Study abroad plays special part in mother, daughter college experiences

| Judy Berthiaume

Turns out there might just be something to that old proverb, "Like mother, like daughter.”

At least if you are Amy Dorn-Fernandez and Miranda Fernandez and you are thinking about your futures.

Both came to UW-Eau Claire — though decades apart — because of the university’s reputation for offering exceptional study abroad programs.

"I traveled on a six-week People to People High School Student Ambassadors' trip my junior year in high school, and of all the countries we visited, I knew I wanted to go back to Spain," Amy says of discovering a passion for exploring the world. "A friend on the trip was from Eau Claire and said UWEC offered study abroad programs, if I wanted to do that in college.

"I latched onto that idea. UWEC was the only college I applied to. I did not even tour the campus, had never been to Eau Claire before, and had no idea what I would major in. I had no other plans except to study abroad."

To say it worked out well for her would be a bit of an understatement.

Knowing she wanted to study abroad in Spain, Amy registered for Spanish classes every semester, and eventually earned degrees in both Spanish and journalism.

As planned, she spent a year studying abroad in Oviedo, Spain, improving her Spanish skills and immersing herself in a new culture.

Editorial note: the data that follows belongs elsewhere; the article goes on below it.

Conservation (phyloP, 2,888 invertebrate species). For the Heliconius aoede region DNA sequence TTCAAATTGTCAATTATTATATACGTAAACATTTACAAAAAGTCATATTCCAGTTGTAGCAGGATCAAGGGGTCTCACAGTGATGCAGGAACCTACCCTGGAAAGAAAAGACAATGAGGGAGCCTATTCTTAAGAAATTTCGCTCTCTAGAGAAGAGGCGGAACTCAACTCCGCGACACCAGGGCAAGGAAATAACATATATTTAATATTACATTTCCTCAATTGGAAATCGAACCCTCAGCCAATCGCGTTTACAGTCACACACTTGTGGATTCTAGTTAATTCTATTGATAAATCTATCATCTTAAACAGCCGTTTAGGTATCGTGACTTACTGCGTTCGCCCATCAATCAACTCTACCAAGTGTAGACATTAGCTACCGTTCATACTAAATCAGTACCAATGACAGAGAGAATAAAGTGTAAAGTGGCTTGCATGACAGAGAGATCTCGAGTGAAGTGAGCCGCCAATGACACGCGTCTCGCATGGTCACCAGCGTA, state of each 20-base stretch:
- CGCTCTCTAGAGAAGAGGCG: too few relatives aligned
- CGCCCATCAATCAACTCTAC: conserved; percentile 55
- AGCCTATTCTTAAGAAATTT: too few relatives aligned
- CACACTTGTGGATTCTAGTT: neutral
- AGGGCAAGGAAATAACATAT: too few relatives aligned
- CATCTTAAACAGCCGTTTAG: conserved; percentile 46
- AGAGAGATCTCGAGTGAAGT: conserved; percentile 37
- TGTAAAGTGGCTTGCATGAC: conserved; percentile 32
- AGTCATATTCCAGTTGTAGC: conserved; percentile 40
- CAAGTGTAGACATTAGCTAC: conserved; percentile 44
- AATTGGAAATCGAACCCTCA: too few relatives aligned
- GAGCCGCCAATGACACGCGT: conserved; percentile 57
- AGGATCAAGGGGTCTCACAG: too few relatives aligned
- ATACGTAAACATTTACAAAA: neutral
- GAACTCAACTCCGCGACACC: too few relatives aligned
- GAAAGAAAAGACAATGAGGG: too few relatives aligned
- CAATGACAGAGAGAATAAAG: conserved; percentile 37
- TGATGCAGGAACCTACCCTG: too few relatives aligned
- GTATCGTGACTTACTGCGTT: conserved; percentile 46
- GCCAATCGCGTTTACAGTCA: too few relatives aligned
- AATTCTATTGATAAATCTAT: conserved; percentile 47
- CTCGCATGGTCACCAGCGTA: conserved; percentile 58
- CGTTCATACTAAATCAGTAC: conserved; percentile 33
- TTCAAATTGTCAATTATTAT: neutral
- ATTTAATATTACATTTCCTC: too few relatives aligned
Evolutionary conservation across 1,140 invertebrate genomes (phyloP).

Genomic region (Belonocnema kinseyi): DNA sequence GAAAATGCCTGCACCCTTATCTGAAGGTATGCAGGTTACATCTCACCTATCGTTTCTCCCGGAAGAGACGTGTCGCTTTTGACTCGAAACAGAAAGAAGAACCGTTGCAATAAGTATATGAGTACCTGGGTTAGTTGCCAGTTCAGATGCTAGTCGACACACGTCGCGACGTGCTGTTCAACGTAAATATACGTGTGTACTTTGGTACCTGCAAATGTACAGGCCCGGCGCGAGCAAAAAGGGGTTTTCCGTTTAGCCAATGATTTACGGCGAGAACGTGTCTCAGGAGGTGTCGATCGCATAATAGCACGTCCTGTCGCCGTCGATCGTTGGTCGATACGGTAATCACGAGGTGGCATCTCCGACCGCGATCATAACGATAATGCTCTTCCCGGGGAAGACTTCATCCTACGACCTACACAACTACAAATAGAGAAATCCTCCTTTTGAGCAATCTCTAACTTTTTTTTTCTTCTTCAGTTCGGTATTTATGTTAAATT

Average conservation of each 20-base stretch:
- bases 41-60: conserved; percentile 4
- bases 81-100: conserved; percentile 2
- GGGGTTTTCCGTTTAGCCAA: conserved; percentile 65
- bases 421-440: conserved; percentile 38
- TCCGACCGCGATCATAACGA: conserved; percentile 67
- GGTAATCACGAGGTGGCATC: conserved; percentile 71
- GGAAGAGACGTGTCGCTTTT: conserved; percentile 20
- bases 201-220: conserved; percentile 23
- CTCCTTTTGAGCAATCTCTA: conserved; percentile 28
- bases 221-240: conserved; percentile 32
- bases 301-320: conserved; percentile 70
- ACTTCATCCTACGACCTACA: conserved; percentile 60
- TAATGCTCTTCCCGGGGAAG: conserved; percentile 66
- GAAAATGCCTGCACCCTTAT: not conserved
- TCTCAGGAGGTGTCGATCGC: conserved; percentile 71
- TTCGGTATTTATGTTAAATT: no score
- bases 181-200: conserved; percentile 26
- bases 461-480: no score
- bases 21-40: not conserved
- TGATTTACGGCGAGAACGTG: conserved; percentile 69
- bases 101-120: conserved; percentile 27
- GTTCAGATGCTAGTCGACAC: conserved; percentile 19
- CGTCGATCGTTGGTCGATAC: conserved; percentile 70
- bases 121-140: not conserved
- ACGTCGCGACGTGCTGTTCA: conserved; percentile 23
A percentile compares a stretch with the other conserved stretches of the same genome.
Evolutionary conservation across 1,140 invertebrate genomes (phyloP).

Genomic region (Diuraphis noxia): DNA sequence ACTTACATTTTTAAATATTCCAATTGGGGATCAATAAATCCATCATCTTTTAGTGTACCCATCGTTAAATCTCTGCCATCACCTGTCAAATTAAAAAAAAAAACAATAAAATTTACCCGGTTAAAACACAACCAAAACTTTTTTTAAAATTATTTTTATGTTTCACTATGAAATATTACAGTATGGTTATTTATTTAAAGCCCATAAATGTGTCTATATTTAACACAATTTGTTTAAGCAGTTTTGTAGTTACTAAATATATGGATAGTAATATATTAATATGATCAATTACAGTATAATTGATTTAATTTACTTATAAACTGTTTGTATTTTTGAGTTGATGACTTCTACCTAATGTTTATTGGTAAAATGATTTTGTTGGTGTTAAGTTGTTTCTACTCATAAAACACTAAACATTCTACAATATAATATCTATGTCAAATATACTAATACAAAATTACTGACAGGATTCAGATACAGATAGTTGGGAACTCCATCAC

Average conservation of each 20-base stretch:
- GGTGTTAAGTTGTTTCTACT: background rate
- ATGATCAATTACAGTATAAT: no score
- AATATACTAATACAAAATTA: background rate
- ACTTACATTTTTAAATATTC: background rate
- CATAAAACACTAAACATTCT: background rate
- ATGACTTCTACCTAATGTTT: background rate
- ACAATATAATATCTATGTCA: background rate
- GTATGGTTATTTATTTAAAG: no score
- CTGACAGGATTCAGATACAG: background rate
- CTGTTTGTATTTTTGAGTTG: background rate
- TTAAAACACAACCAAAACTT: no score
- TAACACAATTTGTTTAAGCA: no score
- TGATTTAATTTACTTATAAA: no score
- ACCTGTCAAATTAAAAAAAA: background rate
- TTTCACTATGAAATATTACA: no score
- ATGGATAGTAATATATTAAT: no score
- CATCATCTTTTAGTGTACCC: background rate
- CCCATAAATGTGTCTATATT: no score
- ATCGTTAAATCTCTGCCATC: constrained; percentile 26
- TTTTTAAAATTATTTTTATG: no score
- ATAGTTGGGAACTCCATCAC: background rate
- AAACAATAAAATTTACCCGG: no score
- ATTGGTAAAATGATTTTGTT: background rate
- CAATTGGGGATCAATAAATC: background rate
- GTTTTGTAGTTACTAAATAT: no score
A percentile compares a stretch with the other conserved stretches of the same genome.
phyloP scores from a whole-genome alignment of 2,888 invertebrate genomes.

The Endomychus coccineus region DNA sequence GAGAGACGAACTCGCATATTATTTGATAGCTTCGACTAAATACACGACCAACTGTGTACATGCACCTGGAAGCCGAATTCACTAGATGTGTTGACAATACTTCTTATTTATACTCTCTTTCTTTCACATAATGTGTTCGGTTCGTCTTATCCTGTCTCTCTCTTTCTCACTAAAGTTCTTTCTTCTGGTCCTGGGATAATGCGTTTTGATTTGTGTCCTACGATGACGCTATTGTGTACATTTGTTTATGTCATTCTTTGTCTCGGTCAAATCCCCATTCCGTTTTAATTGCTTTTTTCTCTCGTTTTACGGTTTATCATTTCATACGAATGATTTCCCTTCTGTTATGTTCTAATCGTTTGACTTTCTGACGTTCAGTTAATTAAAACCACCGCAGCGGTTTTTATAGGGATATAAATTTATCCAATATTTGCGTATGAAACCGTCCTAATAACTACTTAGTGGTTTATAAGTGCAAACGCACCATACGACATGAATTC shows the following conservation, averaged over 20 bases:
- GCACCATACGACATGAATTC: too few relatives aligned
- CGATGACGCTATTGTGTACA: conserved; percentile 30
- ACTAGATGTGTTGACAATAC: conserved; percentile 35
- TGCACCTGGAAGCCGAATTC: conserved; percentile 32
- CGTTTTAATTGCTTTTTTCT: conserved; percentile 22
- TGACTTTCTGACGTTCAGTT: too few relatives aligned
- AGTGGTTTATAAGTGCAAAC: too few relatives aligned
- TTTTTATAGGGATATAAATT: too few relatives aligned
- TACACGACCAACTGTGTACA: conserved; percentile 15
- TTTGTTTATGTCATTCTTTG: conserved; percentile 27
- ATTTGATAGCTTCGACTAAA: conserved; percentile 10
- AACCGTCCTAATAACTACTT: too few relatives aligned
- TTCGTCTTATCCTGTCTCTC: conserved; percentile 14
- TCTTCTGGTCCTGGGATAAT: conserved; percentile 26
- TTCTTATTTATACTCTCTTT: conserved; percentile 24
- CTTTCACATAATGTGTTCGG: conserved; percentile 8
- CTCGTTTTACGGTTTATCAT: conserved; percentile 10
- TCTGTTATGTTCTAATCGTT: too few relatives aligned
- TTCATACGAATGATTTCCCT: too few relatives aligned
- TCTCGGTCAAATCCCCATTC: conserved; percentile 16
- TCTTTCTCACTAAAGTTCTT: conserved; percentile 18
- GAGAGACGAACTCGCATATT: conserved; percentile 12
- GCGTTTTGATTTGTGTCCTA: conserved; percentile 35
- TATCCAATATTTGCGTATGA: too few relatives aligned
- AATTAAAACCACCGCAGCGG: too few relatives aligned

Twenty-plus years later, Miranda, like her mother years earlier, also was drawn to UW-Eau Claire because of its strong international programs, and specifically its study abroad programs in Spain.

She, too, is majoring in Spanish, with English as her second major.

"My mom’s stories about study abroad more than anything drew me here,” says Miranda, now a freshman at UW-Eau Claire. “UWEC has a lot of opportunities for study abroad and I know that is definitely something I want to do.

“I plan on going to Spain for sure. I am not certain if I will study abroad more than the once in Spain, but I am interested in studying in other places as well.”

Why Miranda’s interest in Spain?

Turns out that her mom did more than improve her language skills during her year studying abroad.

Amy also fell in love with a young Spaniard, Eloy Fernandez, who eventually became her husband.